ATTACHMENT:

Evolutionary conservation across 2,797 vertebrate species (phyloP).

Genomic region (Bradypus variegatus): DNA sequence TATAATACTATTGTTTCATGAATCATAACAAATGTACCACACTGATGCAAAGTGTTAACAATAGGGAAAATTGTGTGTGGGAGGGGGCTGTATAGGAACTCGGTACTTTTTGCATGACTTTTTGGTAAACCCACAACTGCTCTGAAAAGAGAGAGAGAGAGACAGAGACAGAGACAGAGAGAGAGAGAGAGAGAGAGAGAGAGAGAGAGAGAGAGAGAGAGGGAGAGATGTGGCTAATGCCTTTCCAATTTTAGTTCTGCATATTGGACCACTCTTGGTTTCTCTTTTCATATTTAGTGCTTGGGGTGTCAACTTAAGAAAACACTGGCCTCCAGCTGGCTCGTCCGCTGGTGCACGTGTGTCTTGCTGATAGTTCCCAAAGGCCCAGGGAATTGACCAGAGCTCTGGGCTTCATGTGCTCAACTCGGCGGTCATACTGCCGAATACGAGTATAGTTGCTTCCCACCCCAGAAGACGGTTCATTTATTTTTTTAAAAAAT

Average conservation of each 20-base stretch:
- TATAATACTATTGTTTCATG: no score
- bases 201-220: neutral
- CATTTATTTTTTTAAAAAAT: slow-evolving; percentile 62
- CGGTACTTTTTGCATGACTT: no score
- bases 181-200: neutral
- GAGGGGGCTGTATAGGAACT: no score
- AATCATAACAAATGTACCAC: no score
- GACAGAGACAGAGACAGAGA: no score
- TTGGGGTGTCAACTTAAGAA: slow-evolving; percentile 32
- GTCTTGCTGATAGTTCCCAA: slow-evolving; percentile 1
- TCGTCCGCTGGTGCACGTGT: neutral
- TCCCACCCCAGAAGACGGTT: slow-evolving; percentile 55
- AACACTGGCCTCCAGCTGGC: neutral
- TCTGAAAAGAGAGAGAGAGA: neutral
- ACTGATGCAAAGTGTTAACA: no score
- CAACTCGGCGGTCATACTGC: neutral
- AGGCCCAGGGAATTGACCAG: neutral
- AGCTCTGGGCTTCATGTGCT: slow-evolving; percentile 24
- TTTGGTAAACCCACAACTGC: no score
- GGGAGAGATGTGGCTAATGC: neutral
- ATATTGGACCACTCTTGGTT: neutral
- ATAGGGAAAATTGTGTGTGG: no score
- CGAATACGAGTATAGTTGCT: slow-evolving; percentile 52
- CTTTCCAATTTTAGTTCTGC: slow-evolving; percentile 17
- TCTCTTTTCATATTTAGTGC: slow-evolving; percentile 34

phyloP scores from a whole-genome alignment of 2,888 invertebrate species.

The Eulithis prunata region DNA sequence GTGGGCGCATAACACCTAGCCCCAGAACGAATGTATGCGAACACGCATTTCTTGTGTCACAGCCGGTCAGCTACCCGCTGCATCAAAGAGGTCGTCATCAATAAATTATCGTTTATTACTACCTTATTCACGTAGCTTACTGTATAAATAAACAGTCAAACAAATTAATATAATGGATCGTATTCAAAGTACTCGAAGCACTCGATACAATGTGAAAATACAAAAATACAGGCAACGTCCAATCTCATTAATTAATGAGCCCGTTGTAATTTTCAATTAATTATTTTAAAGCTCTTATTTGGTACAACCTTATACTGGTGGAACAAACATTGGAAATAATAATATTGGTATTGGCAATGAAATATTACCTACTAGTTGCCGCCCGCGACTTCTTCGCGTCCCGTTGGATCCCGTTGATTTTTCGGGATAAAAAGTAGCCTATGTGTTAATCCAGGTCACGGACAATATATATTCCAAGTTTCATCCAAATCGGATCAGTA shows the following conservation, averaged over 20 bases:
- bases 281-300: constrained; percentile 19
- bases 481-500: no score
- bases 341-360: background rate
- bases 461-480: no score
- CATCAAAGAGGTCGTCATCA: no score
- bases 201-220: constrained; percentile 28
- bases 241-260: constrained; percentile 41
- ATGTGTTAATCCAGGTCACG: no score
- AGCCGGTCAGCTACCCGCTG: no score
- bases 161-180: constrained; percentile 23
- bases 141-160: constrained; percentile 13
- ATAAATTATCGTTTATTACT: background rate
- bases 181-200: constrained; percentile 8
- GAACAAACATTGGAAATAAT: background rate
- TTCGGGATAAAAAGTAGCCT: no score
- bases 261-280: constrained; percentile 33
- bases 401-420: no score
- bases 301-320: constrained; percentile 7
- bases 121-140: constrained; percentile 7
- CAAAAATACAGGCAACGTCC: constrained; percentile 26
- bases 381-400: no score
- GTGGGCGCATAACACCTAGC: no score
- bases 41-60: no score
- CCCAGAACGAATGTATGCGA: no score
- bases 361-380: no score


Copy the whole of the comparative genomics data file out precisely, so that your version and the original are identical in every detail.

Evolutionary conservation across 2,797 vertebrate species (phyloP).

Genomic region (Bradypus variegatus): DNA sequence TATAATACTATTGTTTCATGAATCATAACAAATGTACCACACTGATGCAAAGTGTTAACAATAGGGAAAATTGTGTGTGGGAGGGGGCTGTATAGGAACTCGGTACTTTTTGCATGACTTTTTGGTAAACCCACAACTGCTCTGAAAAGAGAGAGAGAGAGACAGAGACAGAGACAGAGAGAGAGAGAGAGAGAGAGAGAGAGAGAGAGAGAGAGAGAGAGGGAGAGATGTGGCTAATGCCTTTCCAATTTTAGTTCTGCATATTGGACCACTCTTGGTTTCTCTTTTCATATTTAGTGCTTGGGGTGTCAACTTAAGAAAACACTGGCCTCCAGCTGGCTCGTCCGCTGGTGCACGTGTGTCTTGCTGATAGTTCCCAAAGGCCCAGGGAATTGACCAGAGCTCTGGGCTTCATGTGCTCAACTCGGCGGTCATACTGCCGAATACGAGTATAGTTGCTTCCCACCCCAGAAGACGGTTCATTTATTTTTTTAAAAAAT

Average conservation of each 20-base stretch:
- TATAATACTATTGTTTCATG: no score
- bases 201-220: neutral
- CATTTATTTTTTTAAAAAAT: slow-evolving; percentile 62
- CGGTACTTTTTGCATGACTT: no score
- bases 181-200: neutral
- GAGGGGGCTGTATAGGAACT: no score
- AATCATAACAAATGTACCAC: no score
- GACAGAGACAGAGACAGAGA: no score
- TTGGGGTGTCAACTTAAGAA: slow-evolving; percentile 32
- GTCTTGCTGATAGTTCCCAA: slow-evolving; percentile 1
- TCGTCCGCTGGTGCACGTGT: neutral
- TCCCACCCCAGAAGACGGTT: slow-evolving; percentile 55
- AACACTGGCCTCCAGCTGGC: neutral
- TCTGAAAAGAGAGAGAGAGA: neutral
- ACTGATGCAAAGTGTTAACA: no score
- CAACTCGGCGGTCATACTGC: neutral
- AGGCCCAGGGAATTGACCAG: neutral
- AGCTCTGGGCTTCATGTGCT: slow-evolving; percentile 24
- TTTGGTAAACCCACAACTGC: no score
- GGGAGAGATGTGGCTAATGC: neutral
- ATATTGGACCACTCTTGGTT: neutral
- ATAGGGAAAATTGTGTGTGG: no score
- CGAATACGAGTATAGTTGCT: slow-evolving; percentile 52
- CTTTCCAATTTTAGTTCTGC: slow-evolving; percentile 17
- TCTCTTTTCATATTTAGTGC: slow-evolving; percentile 34

phyloP scores from a whole-genome alignment of 2,888 invertebrate species.

The Eulithis prunata region DNA sequence GTGGGCGCATAACACCTAGCCCCAGAACGAATGTATGCGAACACGCATTTCTTGTGTCACAGCCGGTCAGCTACCCGCTGCATCAAAGAGGTCGTCATCAATAAATTATCGTTTATTACTACCTTATTCACGTAGCTTACTGTATAAATAAACAGTCAAACAAATTAATATAATGGATCGTATTCAAAGTACTCGAAGCACTCGATACAATGTGAAAATACAAAAATACAGGCAACGTCCAATCTCATTAATTAATGAGCCCGTTGTAATTTTCAATTAATTATTTTAAAGCTCTTATTTGGTACAACCTTATACTGGTGGAACAAACATTGGAAATAATAATATTGGTATTGGCAATGAAATATTACCTACTAGTTGCCGCCCGCGACTTCTTCGCGTCCCGTTGGATCCCGTTGATTTTTCGGGATAAAAAGTAGCCTATGTGTTAATCCAGGTCACGGACAATATATATTCCAAGTTTCATCCAAATCGGATCAGTA shows the following conservation, averaged over 20 bases:
- bases 281-300: constrained; percentile 19
- bases 481-500: no score
- bases 341-360: background rate
- bases 461-480: no score
- CATCAAAGAGGTCGTCATCA: no score
- bases 201-220: constrained; percentile 28
- bases 241-260: constrained; percentile 41
- ATGTGTTAATCCAGGTCACG: no score
- AGCCGGTCAGCTACCCGCTG: no score
- bases 161-180: constrained; percentile 23
- bases 141-160: constrained; percentile 13
- ATAAATTATCGTTTATTACT: background rate
- bases 181-200: constrained; percentile 8
- GAACAAACATTGGAAATAAT: background rate
- TTCGGGATAAAAAGTAGCCT: no score
- bases 261-280: constrained; percentile 33
- bases 401-420: no score
- bases 301-320: constrained; percentile 7
- bases 121-140: constrained; percentile 7
- CAAAAATACAGGCAACGTCC: constrained; percentile 26
- bases 381-400: no score
- GTGGGCGCATAACACCTAGC: no score
- bases 41-60: no score
- CCCAGAACGAATGTATGCGA: no score
- bases 361-380: no score